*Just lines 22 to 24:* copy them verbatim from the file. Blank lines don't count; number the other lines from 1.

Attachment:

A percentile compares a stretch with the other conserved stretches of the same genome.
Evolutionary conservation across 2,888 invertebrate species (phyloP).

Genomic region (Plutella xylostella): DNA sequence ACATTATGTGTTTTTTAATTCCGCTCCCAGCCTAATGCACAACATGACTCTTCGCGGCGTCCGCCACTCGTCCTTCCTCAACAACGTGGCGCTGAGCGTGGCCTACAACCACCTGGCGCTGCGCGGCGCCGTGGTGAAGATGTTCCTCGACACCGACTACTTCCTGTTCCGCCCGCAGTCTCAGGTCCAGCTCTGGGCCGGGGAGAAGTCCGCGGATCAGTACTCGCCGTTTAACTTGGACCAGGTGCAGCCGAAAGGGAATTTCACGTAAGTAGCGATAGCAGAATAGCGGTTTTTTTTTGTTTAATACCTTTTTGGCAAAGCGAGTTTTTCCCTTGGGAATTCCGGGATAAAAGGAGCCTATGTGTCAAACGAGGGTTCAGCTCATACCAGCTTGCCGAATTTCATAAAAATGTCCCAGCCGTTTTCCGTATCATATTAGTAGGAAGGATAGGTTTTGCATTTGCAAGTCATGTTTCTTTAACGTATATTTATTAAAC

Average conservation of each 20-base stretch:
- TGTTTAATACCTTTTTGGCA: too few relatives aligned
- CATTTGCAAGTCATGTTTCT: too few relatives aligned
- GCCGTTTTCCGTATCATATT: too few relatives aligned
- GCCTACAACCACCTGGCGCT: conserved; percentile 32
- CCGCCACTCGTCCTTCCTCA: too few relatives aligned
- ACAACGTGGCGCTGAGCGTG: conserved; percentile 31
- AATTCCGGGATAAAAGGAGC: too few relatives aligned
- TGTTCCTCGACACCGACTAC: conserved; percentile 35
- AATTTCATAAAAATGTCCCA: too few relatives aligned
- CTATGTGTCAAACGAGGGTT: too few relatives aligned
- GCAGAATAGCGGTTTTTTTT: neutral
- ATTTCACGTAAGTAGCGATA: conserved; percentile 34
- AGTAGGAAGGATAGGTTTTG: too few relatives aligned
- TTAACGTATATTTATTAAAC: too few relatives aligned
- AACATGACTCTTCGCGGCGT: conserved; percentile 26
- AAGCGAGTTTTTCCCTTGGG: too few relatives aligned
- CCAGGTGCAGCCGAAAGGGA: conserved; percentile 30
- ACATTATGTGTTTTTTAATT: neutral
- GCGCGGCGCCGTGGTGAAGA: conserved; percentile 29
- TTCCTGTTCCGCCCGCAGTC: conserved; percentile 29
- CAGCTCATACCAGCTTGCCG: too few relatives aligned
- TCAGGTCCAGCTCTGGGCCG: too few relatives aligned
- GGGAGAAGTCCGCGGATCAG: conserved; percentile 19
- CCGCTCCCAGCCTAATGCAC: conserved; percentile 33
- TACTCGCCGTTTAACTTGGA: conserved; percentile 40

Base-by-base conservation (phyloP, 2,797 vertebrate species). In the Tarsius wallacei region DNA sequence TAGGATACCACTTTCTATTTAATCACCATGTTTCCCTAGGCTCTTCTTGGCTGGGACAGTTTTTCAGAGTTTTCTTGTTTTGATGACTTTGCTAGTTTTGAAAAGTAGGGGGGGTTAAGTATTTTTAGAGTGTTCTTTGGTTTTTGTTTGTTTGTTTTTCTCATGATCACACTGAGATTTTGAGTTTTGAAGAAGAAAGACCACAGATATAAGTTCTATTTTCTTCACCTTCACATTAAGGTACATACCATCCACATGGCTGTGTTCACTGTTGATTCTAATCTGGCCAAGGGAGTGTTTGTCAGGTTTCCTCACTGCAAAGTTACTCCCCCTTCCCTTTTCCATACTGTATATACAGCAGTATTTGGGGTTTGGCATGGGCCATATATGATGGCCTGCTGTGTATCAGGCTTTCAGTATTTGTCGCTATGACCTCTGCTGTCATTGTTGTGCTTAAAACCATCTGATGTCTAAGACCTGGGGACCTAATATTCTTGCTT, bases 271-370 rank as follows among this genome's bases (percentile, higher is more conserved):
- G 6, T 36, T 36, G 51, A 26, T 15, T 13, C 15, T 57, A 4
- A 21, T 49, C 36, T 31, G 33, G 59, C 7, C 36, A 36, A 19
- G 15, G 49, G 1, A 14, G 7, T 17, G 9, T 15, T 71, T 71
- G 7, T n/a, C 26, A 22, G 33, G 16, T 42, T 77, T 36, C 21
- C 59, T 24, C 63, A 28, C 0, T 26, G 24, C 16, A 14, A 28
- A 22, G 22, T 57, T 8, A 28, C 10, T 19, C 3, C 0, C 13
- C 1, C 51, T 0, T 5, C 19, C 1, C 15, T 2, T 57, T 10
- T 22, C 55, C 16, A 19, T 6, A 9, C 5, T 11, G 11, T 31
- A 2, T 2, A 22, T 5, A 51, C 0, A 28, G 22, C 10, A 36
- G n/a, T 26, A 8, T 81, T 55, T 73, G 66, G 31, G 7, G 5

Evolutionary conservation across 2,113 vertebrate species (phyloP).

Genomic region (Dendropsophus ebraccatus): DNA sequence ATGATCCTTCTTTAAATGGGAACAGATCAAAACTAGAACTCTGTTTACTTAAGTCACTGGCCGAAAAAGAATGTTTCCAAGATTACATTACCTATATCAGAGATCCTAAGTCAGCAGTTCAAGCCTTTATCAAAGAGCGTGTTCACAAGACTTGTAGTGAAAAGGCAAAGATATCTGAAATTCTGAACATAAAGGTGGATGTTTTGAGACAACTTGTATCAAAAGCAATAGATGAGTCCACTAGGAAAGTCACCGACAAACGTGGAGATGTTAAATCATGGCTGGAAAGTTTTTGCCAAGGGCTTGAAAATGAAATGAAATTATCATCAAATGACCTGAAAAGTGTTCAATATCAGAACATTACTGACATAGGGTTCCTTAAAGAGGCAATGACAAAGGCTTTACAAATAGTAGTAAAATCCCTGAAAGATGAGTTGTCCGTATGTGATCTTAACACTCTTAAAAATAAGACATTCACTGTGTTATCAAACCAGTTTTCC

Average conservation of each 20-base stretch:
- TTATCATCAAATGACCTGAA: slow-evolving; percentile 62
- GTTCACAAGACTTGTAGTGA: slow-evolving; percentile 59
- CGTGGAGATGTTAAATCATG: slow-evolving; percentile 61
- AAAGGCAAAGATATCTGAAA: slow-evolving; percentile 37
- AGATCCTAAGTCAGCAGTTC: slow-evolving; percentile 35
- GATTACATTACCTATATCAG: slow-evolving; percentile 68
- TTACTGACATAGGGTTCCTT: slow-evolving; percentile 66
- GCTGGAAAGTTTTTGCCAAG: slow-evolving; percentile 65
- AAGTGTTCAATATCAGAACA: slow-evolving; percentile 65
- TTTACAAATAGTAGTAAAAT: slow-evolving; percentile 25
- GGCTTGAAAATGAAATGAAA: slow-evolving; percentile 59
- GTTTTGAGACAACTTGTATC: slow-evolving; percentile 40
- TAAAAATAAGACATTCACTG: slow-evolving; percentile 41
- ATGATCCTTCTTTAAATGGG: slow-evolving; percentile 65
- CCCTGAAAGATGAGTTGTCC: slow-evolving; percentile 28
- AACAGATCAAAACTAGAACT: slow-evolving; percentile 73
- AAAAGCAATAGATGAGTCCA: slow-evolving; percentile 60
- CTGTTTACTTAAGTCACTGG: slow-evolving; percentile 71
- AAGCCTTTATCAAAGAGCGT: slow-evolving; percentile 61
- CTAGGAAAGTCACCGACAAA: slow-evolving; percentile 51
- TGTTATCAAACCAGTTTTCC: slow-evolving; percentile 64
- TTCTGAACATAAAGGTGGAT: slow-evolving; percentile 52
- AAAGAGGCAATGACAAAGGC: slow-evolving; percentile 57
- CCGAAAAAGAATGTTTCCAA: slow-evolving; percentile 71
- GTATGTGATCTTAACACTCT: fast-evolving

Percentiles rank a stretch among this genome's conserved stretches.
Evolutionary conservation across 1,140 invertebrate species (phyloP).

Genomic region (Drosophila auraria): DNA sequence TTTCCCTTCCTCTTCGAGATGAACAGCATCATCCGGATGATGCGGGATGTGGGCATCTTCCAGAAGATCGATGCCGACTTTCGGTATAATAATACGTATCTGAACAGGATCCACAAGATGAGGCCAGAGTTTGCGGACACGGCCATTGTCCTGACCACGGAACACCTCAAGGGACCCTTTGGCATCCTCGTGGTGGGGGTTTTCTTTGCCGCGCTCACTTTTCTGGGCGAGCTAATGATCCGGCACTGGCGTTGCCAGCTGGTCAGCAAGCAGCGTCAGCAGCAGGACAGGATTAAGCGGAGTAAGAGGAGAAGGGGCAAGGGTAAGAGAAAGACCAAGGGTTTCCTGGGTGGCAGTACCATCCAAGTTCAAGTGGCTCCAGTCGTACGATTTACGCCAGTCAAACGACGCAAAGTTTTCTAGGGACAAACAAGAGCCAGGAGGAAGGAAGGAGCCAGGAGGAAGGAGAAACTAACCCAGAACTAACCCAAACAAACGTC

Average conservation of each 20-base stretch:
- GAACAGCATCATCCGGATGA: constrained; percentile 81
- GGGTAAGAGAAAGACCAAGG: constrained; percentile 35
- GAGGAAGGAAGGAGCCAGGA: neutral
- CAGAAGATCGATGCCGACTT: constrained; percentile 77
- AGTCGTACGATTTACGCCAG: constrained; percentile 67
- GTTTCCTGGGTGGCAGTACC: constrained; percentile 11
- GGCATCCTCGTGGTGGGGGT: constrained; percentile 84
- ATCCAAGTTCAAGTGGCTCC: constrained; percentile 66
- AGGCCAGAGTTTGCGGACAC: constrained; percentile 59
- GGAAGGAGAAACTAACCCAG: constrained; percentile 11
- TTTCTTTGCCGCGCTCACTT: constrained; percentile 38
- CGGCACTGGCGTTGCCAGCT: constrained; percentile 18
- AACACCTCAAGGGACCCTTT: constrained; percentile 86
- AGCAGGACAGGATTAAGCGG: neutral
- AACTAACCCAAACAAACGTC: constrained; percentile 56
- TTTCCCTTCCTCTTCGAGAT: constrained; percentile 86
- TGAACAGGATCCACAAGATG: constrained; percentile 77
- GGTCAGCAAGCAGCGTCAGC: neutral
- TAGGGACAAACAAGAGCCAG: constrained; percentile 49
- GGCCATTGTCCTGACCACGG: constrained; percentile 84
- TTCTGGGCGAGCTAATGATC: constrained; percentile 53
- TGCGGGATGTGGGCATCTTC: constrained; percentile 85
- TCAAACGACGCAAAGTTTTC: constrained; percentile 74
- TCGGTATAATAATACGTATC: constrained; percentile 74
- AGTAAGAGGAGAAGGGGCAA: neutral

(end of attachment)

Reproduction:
- ACATTATGTGTTTTTTAATT: neutral
- GCGCGGCGCCGTGGTGAAGA: conserved; percentile 29
- TTCCTGTTCCGCCCGCAGTC: conserved; percentile 29